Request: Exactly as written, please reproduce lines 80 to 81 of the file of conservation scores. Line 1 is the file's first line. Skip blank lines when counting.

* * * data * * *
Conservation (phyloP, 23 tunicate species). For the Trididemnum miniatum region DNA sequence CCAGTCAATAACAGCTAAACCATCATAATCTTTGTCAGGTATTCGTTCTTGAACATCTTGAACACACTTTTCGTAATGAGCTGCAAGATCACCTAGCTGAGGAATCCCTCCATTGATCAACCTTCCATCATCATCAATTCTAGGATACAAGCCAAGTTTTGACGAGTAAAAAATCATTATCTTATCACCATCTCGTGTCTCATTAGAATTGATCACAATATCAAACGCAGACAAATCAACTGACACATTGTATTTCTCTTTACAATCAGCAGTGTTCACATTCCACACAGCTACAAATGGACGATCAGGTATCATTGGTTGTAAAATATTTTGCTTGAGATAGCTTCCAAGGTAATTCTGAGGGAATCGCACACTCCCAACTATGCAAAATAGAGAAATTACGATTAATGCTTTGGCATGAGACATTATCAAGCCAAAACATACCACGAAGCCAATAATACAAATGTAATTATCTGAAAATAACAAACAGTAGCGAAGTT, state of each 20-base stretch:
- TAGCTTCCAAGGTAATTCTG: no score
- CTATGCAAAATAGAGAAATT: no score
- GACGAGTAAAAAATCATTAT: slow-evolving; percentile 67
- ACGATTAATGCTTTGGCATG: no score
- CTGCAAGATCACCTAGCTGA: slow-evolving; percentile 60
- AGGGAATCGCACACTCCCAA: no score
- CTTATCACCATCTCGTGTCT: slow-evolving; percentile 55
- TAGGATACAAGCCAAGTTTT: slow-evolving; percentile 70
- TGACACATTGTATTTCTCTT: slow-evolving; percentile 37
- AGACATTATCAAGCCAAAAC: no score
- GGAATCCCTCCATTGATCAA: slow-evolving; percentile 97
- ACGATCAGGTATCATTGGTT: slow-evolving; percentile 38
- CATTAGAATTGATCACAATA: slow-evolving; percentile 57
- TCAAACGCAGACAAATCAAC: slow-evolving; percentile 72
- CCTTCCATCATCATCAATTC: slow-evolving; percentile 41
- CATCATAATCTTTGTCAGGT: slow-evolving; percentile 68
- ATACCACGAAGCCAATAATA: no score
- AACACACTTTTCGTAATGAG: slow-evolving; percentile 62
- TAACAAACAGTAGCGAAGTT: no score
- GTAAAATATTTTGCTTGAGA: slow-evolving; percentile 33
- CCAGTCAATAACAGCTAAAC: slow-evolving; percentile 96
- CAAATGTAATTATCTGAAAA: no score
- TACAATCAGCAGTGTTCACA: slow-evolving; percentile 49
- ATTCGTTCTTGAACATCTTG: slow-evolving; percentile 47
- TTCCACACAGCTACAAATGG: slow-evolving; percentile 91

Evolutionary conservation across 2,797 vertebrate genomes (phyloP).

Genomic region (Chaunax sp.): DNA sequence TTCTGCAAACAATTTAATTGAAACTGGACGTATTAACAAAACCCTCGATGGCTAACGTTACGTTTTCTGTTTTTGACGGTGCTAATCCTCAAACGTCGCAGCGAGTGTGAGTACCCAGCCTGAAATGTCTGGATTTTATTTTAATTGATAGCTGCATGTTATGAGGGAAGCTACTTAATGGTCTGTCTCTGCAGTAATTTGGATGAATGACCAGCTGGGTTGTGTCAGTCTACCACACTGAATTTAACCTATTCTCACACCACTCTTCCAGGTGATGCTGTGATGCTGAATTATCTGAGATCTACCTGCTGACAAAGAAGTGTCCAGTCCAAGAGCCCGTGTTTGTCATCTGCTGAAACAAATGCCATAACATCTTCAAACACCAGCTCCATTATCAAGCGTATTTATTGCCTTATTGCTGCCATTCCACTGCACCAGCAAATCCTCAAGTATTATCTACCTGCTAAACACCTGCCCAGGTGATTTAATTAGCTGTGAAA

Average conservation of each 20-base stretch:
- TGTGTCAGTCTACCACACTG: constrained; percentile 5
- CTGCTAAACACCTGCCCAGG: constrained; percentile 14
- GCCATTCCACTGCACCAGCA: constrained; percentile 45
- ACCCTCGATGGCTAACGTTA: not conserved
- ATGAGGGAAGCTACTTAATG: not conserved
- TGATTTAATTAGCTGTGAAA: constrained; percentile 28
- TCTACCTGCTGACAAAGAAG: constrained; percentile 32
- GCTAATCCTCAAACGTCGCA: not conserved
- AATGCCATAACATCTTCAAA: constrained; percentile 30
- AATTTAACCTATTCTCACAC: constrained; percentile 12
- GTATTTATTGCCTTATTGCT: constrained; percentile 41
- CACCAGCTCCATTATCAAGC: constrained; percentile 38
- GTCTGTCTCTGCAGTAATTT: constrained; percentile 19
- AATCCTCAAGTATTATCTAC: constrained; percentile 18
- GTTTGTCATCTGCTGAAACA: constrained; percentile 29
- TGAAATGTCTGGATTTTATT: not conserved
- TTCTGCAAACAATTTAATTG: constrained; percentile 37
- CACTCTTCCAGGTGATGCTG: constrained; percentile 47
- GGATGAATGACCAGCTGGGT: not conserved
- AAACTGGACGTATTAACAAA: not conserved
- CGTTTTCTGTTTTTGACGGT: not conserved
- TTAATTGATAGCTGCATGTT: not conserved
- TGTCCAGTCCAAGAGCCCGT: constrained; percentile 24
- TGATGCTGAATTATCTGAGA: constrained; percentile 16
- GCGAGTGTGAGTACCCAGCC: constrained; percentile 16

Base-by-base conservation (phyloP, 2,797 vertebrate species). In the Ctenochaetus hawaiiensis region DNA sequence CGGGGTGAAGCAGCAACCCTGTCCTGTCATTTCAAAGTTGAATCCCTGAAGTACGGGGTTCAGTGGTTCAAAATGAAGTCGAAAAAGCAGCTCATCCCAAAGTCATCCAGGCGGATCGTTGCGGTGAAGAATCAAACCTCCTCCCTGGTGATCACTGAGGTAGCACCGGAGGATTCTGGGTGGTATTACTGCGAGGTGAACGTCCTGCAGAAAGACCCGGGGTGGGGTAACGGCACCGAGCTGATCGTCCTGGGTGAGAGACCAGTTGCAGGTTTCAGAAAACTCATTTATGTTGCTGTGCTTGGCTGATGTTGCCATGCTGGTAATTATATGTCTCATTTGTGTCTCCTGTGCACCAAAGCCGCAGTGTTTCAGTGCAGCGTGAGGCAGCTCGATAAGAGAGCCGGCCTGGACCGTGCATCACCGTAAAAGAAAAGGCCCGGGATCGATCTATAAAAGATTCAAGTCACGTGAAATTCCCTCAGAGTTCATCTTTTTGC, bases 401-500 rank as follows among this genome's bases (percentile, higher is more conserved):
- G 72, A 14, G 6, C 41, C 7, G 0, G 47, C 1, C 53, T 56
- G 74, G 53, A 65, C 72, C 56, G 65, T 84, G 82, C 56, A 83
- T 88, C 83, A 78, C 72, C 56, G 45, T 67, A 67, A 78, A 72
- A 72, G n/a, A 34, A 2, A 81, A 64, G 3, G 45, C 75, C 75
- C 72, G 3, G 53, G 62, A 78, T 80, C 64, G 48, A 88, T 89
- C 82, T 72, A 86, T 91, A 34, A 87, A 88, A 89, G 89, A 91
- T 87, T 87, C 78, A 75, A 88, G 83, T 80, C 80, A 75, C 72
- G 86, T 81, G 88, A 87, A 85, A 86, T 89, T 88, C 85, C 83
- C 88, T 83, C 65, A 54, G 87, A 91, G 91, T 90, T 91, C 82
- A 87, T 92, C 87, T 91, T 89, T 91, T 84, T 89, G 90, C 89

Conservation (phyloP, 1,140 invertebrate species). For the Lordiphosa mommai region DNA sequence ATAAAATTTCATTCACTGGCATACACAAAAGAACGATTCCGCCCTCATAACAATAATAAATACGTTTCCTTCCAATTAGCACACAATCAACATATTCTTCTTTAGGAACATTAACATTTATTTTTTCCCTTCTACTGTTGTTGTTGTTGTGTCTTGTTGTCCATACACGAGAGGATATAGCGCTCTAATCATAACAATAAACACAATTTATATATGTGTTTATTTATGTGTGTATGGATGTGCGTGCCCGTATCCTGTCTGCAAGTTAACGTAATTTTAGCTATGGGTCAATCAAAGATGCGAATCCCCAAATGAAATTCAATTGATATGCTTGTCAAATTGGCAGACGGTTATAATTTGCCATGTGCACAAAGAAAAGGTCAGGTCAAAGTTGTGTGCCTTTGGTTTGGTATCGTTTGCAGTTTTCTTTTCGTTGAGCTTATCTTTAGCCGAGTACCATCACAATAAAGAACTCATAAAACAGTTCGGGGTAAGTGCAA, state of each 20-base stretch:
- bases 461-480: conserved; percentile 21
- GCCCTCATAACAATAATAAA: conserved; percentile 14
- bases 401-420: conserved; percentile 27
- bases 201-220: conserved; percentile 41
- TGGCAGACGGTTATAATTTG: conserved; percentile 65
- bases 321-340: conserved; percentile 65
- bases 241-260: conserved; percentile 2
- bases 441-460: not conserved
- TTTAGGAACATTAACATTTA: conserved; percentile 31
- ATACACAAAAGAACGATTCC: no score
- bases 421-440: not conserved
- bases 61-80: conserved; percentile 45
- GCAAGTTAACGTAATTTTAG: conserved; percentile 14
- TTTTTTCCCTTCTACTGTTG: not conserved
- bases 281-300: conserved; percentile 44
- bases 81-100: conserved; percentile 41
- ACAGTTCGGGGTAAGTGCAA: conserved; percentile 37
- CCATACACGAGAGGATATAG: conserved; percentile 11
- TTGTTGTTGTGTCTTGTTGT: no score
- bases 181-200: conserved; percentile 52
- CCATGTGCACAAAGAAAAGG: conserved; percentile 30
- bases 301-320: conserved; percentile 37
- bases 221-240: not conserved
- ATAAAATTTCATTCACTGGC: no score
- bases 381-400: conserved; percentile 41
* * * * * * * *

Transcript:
- TTTTTTCCCTTCTACTGTTG: not conserved
- bases 281-300: conserved; percentile 44